If you have questions regarding disability and workers’ compensation in Denver, reach out to a skilled Denver injury attorney today to gain an aggressive advocate for your case. Read on to learn more about disability and workers’ compensation in Denver, as well as the ways a professional lawyer can make a difference for you. En Español.
What Constitutes Disability
There are disability benefits for temporary and permanent disabilities within the Denver workers’ compensation system, which all have their own legal standards, medical standards, and burdens of proof. Therefore, the definition of disability will change depending on what type of settlement or package an individual is considering based on their unique situation. Know that the definition of disability in the social security sense can also be very different than what a judge may say in determining a workers’ compensation package.
Temporary Partial and Total Disability
Temporary partial disability benefits are wage loss benefits that are also referred to as TPD. An injured worker gets TPD when they are put on modified or light duty and are paid partial wages by their employer. TPD comes from the workers’ compensation carrier to give the injured worker up to 2/3 of their average weekly wage. For example, if a doctor tells an individual that they can work for a four-hour shift instead of a normal eight-hour shift, then the worker would be paid for those four hours at work and then the workers’ compensation carrier would pay the rest.
Temporary total disability, or TTD, are wage loss benefits provided if an injured employee is completely restricted from working. These benefits are only granted as long as a doctor recommends that the patient should stay off of work. For example, if someone receives a surgery and they cannot work for six weeks, they would be eligible for temporary total disability benefits. The other context in which these benefits come into play is if someone is placed on modified or light duty but the employer cannot accommodate those restrictions. In that situation, the employer would have to default to the temporary total and keep the injured individual off of work completely.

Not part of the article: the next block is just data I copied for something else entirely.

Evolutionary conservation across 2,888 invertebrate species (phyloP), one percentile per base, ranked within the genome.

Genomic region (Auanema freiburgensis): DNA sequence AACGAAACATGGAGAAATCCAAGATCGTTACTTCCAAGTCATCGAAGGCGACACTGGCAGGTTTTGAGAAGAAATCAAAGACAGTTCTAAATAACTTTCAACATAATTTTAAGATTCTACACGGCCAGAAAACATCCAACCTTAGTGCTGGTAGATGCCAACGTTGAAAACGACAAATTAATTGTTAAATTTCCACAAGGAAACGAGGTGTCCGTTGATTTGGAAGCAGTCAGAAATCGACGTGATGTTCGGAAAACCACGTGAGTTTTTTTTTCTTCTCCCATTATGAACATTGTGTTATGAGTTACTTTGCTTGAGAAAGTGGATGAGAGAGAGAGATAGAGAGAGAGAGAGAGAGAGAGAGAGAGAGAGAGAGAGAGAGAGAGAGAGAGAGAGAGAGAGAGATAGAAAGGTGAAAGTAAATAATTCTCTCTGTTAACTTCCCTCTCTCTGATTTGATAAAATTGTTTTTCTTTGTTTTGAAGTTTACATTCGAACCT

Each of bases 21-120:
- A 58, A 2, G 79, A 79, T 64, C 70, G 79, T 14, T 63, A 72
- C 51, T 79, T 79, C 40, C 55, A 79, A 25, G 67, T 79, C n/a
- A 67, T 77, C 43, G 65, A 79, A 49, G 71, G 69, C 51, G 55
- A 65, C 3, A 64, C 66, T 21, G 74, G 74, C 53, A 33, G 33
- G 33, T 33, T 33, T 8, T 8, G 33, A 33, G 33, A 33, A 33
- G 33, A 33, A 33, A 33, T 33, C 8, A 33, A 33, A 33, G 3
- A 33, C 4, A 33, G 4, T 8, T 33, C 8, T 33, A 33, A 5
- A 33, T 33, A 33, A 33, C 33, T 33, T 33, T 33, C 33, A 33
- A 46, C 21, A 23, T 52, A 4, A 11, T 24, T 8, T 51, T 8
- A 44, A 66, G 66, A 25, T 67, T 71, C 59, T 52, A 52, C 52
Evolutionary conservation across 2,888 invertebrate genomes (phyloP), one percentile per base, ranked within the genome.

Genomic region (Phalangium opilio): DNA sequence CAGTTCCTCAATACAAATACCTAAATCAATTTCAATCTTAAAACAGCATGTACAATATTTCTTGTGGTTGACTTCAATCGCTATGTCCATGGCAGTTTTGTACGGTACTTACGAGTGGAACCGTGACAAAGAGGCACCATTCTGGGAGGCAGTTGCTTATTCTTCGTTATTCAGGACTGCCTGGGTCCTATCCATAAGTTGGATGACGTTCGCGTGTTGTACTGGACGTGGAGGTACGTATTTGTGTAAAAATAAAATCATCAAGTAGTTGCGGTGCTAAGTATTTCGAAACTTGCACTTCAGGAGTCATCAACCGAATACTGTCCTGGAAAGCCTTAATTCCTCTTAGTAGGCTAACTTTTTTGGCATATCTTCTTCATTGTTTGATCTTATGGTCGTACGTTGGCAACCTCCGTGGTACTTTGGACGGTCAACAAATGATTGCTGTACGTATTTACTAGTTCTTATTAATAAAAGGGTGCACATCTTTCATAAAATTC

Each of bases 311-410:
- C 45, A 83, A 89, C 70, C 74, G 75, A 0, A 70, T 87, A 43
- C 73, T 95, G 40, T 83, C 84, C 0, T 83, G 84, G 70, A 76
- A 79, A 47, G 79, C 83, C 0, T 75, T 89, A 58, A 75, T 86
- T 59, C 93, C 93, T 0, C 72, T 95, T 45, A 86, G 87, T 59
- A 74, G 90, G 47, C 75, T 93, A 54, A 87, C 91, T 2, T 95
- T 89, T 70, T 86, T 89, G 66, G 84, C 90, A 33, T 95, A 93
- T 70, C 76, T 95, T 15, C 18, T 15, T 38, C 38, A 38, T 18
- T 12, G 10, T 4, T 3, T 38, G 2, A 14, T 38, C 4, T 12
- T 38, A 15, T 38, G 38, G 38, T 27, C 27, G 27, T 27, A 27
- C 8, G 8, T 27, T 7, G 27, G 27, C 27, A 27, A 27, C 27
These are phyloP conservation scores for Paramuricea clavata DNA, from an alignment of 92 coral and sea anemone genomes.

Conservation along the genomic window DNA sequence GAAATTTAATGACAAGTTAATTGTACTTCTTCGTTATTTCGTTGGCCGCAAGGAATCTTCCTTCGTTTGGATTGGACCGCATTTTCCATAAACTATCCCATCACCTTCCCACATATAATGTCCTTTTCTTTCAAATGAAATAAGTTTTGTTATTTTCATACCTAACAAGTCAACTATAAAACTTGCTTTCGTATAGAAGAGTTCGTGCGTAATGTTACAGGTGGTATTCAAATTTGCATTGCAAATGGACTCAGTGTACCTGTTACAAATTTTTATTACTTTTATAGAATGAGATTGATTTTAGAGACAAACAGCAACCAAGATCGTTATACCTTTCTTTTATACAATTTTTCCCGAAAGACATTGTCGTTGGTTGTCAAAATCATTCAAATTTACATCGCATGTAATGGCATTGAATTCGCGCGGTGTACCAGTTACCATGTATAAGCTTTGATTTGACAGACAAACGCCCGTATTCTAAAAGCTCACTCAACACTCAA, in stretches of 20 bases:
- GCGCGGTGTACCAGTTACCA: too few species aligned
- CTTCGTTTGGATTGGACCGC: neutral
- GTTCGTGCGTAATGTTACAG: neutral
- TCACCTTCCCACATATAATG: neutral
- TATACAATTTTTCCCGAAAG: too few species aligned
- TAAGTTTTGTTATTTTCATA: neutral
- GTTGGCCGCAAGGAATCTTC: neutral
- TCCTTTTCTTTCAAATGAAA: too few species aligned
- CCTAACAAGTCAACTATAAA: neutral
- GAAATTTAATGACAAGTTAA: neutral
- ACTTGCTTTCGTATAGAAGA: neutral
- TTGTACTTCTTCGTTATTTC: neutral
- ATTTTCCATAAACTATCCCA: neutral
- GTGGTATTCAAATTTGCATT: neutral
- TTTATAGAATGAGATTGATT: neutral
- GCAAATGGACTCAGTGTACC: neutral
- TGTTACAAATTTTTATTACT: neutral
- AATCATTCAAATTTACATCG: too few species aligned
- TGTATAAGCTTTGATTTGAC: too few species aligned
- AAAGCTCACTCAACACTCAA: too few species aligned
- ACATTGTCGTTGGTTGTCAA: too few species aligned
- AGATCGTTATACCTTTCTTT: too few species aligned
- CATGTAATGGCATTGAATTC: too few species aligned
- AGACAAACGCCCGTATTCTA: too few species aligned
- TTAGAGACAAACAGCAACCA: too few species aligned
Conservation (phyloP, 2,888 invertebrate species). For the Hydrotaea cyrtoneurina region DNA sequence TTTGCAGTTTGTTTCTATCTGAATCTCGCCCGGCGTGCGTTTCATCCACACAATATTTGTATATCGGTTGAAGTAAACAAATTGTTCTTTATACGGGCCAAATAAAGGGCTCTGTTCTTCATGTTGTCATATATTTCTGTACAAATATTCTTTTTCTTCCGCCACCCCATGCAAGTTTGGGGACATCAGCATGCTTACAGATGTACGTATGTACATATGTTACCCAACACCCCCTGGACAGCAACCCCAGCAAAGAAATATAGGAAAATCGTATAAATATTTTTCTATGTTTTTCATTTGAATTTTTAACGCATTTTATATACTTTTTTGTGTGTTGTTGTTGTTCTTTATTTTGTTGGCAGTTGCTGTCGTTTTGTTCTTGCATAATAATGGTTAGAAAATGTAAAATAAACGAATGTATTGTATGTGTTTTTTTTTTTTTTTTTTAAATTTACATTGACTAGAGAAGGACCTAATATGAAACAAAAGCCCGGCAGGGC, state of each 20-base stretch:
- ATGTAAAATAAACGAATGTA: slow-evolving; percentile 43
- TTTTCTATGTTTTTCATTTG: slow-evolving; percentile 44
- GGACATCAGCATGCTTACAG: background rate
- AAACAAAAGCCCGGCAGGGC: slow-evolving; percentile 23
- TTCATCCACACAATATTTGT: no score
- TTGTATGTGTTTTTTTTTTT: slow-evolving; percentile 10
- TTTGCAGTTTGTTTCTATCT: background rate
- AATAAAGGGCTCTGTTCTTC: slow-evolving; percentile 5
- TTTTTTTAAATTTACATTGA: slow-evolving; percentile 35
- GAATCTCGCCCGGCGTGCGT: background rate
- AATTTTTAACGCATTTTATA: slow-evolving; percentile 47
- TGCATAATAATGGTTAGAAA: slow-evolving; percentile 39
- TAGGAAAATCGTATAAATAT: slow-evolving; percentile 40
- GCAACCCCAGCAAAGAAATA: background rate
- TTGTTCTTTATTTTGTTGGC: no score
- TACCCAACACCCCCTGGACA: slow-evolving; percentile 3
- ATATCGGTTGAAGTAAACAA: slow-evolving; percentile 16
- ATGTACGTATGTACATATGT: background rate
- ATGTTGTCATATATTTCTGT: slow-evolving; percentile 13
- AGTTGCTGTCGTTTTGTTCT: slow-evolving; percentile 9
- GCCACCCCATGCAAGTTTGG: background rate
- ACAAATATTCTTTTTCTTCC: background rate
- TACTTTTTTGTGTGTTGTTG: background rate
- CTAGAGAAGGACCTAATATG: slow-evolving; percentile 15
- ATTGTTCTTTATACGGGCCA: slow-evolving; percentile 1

Permanent Partial and Total Disability
Permanent partial disability, or PPD benefits, are paid if an injured worker receives a permanent impairment rating. PPD acts as the value of those injuries. There is a calculation set by law depending on the injured body part, the individual’s average weekly wage, and sometimes their age. For example, if someone receives a 15% permanent impairment rating, that rating is worth 15% of their normal average wages. If that amounted to $20,000, for instance, then $20,000 would be paid out to the worker in PPD benefits.
If an employee’s disability permanently renders them unable to return to work, the treating physician will hopefully give the opinion that the claimant is permanently and totally disabled. If the workers’ compensation carrier agrees with that opinion and admits to permanent total disability, the injured worker would receive lifelong disability benefits.
Social Security Benefits
Outside of the workers’ compensation system, injured employees can also apply for social security disability benefits. The disability standard within the two areas are very different. Workers’ compensation possesses a higher standard for the definition of disability. Social security takes into account the individual’s age and the type of work that they have been doing. If an individual is eligible for both of those types of benefits, there are offsets between the two because they overlap. Know that employees can still receive both, but one payment will be lower because of the other.
If you require legal assistance in determining disability and workers’ compensation in Denver, reach out to a professional attorney today to learn more about what packages you may be eligible for.